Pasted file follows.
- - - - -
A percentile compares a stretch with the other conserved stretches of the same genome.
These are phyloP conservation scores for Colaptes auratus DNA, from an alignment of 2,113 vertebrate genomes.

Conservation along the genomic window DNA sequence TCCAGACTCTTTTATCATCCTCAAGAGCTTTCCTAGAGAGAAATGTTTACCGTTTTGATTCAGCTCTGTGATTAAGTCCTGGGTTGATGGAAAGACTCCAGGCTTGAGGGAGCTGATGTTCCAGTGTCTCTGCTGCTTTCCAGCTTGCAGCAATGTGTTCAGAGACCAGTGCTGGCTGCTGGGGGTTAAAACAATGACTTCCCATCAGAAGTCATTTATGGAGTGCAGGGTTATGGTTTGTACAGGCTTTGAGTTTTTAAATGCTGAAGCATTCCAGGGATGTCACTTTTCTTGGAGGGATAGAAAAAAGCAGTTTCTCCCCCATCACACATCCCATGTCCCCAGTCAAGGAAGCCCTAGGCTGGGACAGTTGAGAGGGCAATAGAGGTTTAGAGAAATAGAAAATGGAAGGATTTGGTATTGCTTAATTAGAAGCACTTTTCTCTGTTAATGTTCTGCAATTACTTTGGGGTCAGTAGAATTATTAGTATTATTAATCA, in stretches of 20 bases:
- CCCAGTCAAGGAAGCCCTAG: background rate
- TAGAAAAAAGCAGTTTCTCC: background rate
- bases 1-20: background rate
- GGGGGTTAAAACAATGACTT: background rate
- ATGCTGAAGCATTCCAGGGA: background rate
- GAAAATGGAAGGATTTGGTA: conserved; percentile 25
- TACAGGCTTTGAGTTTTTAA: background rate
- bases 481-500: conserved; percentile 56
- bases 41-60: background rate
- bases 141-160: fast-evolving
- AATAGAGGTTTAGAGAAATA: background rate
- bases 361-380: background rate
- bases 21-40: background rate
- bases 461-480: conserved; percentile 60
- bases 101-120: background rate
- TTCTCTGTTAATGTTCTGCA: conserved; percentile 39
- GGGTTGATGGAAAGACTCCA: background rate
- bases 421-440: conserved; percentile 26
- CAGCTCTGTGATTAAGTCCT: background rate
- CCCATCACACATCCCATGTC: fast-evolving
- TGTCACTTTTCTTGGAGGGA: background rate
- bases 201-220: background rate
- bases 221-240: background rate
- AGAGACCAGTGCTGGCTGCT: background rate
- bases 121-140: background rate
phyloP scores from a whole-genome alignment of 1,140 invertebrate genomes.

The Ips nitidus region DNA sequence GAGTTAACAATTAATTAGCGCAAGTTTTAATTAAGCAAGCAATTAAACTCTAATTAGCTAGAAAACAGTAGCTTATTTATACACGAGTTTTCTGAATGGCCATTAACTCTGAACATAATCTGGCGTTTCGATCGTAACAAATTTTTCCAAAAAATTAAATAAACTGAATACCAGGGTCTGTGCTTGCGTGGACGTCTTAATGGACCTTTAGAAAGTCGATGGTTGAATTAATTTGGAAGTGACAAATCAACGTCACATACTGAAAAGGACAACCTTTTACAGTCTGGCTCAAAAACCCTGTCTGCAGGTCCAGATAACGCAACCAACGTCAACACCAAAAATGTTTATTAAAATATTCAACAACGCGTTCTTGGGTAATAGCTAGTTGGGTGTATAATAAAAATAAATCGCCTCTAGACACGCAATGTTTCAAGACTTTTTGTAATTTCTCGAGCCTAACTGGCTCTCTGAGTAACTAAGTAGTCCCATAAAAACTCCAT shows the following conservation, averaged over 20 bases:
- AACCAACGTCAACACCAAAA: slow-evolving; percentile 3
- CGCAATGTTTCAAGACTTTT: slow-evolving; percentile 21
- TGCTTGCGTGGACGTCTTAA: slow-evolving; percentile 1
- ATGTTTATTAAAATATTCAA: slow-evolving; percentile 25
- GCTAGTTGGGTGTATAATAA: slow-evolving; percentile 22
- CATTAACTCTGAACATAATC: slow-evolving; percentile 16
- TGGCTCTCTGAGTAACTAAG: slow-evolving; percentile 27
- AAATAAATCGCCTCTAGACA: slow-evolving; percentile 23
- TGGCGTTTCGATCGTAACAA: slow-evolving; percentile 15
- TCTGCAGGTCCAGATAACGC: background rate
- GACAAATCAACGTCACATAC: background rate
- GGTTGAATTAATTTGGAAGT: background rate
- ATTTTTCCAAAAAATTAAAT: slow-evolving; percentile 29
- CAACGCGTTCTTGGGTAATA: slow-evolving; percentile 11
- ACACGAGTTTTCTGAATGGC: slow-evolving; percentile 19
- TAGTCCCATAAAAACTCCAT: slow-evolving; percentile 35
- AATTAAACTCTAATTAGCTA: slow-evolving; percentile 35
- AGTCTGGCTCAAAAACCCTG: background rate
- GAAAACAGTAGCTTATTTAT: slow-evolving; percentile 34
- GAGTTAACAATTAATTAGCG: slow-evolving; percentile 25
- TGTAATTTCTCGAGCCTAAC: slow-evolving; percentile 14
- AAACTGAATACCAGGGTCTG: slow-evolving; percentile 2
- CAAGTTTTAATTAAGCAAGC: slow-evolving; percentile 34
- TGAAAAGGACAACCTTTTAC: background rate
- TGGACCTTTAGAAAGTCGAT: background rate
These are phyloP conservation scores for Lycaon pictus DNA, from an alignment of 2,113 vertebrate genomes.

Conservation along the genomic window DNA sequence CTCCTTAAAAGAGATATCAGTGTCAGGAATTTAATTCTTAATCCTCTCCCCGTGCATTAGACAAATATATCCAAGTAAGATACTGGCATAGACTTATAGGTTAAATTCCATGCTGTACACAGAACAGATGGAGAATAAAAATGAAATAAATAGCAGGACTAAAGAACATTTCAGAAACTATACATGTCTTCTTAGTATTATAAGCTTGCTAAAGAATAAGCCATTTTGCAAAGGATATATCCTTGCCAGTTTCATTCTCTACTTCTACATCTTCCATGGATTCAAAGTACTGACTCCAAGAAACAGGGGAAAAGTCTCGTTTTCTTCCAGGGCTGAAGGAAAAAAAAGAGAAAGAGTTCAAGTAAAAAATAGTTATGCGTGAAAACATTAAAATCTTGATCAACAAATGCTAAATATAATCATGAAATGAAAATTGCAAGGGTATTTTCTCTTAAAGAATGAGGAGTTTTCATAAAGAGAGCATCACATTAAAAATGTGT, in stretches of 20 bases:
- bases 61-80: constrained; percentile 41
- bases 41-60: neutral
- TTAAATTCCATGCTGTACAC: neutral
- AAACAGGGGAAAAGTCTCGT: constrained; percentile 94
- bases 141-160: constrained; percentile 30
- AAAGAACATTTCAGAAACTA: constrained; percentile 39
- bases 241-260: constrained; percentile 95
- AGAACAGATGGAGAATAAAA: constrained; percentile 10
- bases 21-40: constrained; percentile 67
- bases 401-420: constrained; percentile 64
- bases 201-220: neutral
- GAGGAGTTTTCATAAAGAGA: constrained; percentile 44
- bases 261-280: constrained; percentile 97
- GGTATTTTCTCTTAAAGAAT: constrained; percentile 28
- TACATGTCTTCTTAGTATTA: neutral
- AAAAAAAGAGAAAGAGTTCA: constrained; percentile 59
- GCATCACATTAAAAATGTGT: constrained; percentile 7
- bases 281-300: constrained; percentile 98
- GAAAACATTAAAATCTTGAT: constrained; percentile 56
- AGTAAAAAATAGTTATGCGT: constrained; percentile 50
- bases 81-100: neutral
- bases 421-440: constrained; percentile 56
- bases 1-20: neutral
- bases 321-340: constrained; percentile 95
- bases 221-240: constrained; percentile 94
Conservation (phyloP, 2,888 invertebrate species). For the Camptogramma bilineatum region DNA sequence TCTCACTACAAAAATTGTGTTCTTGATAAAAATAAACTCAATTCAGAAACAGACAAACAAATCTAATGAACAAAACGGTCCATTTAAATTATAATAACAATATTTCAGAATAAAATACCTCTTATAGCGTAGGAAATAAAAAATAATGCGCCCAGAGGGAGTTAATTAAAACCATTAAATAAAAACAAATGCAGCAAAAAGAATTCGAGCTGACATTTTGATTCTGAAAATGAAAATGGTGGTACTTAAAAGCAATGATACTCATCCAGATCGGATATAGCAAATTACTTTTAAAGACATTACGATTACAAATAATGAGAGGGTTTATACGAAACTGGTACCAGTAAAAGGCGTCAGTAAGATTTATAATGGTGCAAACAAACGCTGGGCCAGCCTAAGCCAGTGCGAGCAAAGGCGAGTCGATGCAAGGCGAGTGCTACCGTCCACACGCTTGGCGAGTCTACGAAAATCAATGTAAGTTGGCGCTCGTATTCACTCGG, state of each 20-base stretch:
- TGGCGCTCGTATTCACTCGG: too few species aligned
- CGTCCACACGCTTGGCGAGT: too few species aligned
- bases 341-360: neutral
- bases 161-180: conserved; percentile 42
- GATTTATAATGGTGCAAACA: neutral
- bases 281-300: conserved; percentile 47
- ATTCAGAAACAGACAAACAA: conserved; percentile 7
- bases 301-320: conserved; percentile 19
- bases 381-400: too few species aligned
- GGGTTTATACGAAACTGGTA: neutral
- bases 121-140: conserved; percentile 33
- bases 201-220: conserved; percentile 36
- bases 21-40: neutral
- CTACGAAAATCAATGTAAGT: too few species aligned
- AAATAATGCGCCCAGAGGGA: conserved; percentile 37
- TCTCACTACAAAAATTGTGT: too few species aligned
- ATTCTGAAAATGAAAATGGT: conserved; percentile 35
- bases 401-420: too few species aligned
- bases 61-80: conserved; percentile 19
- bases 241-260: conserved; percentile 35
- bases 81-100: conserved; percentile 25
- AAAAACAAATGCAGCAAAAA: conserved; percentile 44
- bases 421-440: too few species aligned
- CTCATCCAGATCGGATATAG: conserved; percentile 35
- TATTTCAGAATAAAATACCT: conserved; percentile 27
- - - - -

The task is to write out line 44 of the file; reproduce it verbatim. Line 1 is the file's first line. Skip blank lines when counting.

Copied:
- CAACGCGTTCTTGGGTAATA: slow-evolving; percentile 11